Letters to the Editor

Letters to the editor: Sept. 11

Message to paper: Police lives matter

I was saddened after reading the Aug. 3 mention of the Memphis police officer killed in the line of duty. I'm thankful I saw it since it was on page A6 in the bottom right-hand corner. It was just three sentences.

I noticed that the races of the officer and suspect were not mentioned, but I went back and read it again to make sure I didn't miss it, since it was such a lengthy article. Oh well, I guess skin color isn't really relevant. It's not like the Herald-Leader would ever use race to inflame tensions.

All one can ask of a newspaper is to report facts as objectively as one can (because aren't we all biased to varying degrees?) and employ journalistic consistency and your newspaper sets a fine example. Not.

But my pathetic attempt at sarcasm pales in comparison to the tragic, senseless loss of a young man's life. As some have said recently, all lives ... oh, never mind.

David A. Smith


Lincoln, Davis, Hitler

To House Speaker Greg Stumbo and everyone else who clings to this false mentality that erasing everything regarding the Civil War will appease the black vote: Are you really that stupid?

Because to the Black Lives Matter movement the war never ended.

Kindly remember the words of someone smarter then you, Booker T. Washington, who aptly described these present-day purveyors of dependency, not self-reliance: "There is another class of coloured people who make a business of keeping the troubles, the wrongs, and the hardships of the Negro race before the public. Having learned that they are able to make a living out of their troubles, they have grown into the settled habit of advertising their wrongs — partly because they want sympathy and partly because it pays. Some of these people do not want the Negro to lose his grievances, because they do not want to lose their jobs."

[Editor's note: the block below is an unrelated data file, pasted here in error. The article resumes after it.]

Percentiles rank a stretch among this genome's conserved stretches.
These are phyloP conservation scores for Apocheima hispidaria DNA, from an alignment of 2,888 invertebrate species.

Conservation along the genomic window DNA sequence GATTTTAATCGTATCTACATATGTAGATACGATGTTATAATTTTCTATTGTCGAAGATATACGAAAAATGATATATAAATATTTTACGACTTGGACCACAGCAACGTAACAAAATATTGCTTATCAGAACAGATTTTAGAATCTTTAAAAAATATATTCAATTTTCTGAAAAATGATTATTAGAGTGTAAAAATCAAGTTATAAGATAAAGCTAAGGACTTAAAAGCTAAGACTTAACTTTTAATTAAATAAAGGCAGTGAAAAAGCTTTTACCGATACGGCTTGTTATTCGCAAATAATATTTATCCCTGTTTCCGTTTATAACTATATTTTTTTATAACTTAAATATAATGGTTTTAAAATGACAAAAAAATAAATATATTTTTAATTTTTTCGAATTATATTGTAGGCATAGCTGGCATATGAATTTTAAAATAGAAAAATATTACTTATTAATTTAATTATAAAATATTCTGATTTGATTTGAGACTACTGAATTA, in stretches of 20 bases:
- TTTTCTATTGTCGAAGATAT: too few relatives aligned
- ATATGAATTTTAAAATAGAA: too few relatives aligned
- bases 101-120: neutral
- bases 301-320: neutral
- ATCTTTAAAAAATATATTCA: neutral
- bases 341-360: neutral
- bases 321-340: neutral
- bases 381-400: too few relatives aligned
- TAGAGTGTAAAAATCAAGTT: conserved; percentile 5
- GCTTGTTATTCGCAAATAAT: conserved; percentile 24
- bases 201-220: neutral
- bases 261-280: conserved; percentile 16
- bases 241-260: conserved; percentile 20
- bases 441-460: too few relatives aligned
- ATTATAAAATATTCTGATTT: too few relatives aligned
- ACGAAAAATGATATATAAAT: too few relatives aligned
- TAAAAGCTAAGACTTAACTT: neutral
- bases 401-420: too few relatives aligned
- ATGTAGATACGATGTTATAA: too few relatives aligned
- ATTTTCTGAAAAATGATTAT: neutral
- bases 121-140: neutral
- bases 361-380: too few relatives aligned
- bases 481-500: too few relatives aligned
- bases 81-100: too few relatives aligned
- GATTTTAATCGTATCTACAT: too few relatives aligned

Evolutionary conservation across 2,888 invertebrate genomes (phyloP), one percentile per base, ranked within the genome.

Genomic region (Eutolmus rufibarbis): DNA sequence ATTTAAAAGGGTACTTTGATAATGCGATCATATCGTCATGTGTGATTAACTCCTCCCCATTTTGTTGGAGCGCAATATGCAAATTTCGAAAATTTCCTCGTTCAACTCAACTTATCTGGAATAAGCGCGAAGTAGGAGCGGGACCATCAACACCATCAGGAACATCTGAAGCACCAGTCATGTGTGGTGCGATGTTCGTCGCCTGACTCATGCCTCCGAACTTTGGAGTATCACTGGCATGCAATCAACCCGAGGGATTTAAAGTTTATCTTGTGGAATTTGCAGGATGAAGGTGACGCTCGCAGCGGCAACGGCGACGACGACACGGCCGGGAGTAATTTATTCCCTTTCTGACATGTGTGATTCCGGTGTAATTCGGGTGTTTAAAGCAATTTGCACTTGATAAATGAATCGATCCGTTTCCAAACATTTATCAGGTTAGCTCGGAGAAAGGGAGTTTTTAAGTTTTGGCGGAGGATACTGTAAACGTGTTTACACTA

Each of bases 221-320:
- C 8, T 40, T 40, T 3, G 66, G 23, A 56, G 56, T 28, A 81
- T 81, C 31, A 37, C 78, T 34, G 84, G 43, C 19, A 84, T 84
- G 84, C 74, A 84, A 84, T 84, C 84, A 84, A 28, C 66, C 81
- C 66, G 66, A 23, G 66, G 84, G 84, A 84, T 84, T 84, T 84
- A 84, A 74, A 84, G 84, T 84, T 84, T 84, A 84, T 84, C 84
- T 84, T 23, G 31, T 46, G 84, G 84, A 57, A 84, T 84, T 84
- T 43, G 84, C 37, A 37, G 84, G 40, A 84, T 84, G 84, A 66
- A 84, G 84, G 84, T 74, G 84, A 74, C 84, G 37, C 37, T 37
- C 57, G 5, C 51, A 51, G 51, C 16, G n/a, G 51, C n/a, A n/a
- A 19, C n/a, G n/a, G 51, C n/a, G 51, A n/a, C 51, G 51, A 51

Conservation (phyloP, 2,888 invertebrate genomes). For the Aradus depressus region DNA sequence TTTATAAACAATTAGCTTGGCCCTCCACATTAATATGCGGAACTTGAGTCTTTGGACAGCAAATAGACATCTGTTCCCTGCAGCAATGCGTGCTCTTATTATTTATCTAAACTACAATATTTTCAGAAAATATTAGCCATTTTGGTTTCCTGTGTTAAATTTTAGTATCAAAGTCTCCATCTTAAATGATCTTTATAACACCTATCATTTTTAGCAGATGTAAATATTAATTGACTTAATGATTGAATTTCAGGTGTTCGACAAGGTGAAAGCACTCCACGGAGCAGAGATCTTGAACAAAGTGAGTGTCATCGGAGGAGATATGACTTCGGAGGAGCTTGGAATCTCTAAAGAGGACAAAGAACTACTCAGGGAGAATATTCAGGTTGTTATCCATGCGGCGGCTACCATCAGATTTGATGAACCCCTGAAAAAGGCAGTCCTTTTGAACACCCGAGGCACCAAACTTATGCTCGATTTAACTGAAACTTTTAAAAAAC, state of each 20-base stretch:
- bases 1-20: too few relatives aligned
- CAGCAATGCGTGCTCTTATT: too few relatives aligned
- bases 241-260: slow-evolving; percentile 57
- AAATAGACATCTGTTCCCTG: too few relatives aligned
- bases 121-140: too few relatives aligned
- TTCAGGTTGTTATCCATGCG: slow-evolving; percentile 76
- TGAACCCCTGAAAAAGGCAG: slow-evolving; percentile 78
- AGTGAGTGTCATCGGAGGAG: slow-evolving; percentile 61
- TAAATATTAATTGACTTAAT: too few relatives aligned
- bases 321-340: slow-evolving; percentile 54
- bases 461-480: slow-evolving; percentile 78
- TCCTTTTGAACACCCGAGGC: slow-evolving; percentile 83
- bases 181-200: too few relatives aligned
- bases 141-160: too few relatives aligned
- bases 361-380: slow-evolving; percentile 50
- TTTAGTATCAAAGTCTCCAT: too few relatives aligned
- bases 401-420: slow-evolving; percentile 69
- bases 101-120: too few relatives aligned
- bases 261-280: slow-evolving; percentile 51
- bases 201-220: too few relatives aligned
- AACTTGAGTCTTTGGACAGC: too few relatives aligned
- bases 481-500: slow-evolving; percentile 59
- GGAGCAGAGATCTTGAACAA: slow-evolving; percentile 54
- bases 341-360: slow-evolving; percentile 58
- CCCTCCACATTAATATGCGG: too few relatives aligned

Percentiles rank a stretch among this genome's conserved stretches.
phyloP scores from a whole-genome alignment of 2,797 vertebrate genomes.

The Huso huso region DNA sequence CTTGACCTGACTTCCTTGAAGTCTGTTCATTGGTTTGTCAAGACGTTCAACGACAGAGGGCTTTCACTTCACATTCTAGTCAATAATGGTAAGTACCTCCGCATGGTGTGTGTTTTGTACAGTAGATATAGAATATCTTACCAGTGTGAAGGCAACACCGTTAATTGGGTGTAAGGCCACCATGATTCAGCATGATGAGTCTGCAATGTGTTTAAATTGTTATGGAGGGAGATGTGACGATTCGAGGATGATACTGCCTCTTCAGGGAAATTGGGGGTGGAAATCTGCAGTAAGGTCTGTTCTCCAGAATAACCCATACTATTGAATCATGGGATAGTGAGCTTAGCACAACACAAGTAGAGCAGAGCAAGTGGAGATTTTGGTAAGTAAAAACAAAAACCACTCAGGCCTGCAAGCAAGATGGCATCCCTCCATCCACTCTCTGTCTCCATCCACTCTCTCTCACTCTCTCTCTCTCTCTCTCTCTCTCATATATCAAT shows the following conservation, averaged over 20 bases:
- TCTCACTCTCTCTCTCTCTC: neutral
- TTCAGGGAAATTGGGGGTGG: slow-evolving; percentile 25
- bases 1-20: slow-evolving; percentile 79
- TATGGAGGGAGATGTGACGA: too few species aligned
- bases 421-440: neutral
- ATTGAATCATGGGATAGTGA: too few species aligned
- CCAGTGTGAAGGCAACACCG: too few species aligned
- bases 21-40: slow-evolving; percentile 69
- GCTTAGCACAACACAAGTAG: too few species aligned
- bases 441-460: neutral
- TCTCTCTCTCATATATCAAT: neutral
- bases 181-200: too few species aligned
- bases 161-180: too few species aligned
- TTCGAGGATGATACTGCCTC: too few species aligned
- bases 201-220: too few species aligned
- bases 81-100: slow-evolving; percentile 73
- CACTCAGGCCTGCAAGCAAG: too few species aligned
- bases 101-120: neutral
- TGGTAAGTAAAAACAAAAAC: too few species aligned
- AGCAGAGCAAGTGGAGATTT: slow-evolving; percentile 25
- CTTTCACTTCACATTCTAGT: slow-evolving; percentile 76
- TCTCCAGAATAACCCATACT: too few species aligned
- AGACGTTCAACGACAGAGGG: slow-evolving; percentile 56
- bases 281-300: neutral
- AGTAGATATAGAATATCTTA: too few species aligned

Since Davis and Lincoln were both born in Kentucky, you can't have it both ways. You don't get Lincoln without Davis. Remember Hitler telling others how to think didn't work too well, did it? The land of the oppressed and the home of the wimps. Sad, really, really sad.

Teresa Reynolds Vogt


LGBTs not like Nazis

A letter writer recently compared the LGBT community to Nazis, arguing that a small group controlled everything and that this control led to World War II.

Clearly the writer doesn't understand history because what actually happened was that a vast majority of the German population convinced themselves (through propaganda and their own insecurities) that the existence of a minority (Jewish citizens) was a threat to everyone's way of life.

The National Socialist Party (Nazis) then segregated and murdered a large swath of that minority. If the writer knew anything about brainwashing or propaganda, he'd realize that his callous comments are not only insensitive and idiotic, they are the exact same doublespeak that would've made Nazi propagandist Joseph Goebbels proud.

Bronson O'Quinn


Car insurance cheats

It is time the laws of the road are enforced, including that you must have auto insurance to operate your vehicle.

The popular thing to do now seems to be to buy insurance, get your tags, cancel insurance and get money refunded. Then you can cruise along scot-free; and if you cause an accident, the innocent party must pay.

In a lot of other states, when your insurance is canceled, they come and get your tags. This should be done in Kentucky. I, for one, am tired of paying for those who choose to skirt the law.

Lou Burton


Love Explorium

For the past six years, I have been taking my grandchildren to the Explorium in Lexington. It is a great, clean place for kids to learn and have fun at the same time.

In my estimated 100 visits, neither of my grandchildren has ever asked to leave even after staying for hours. They are always eager to see the new things that are there. The wonderful employees are friendly and helpful.

Family memberships are under $100 per year and grandparents are included. This is the best deal in Lexington.

Timothy A. Cantrell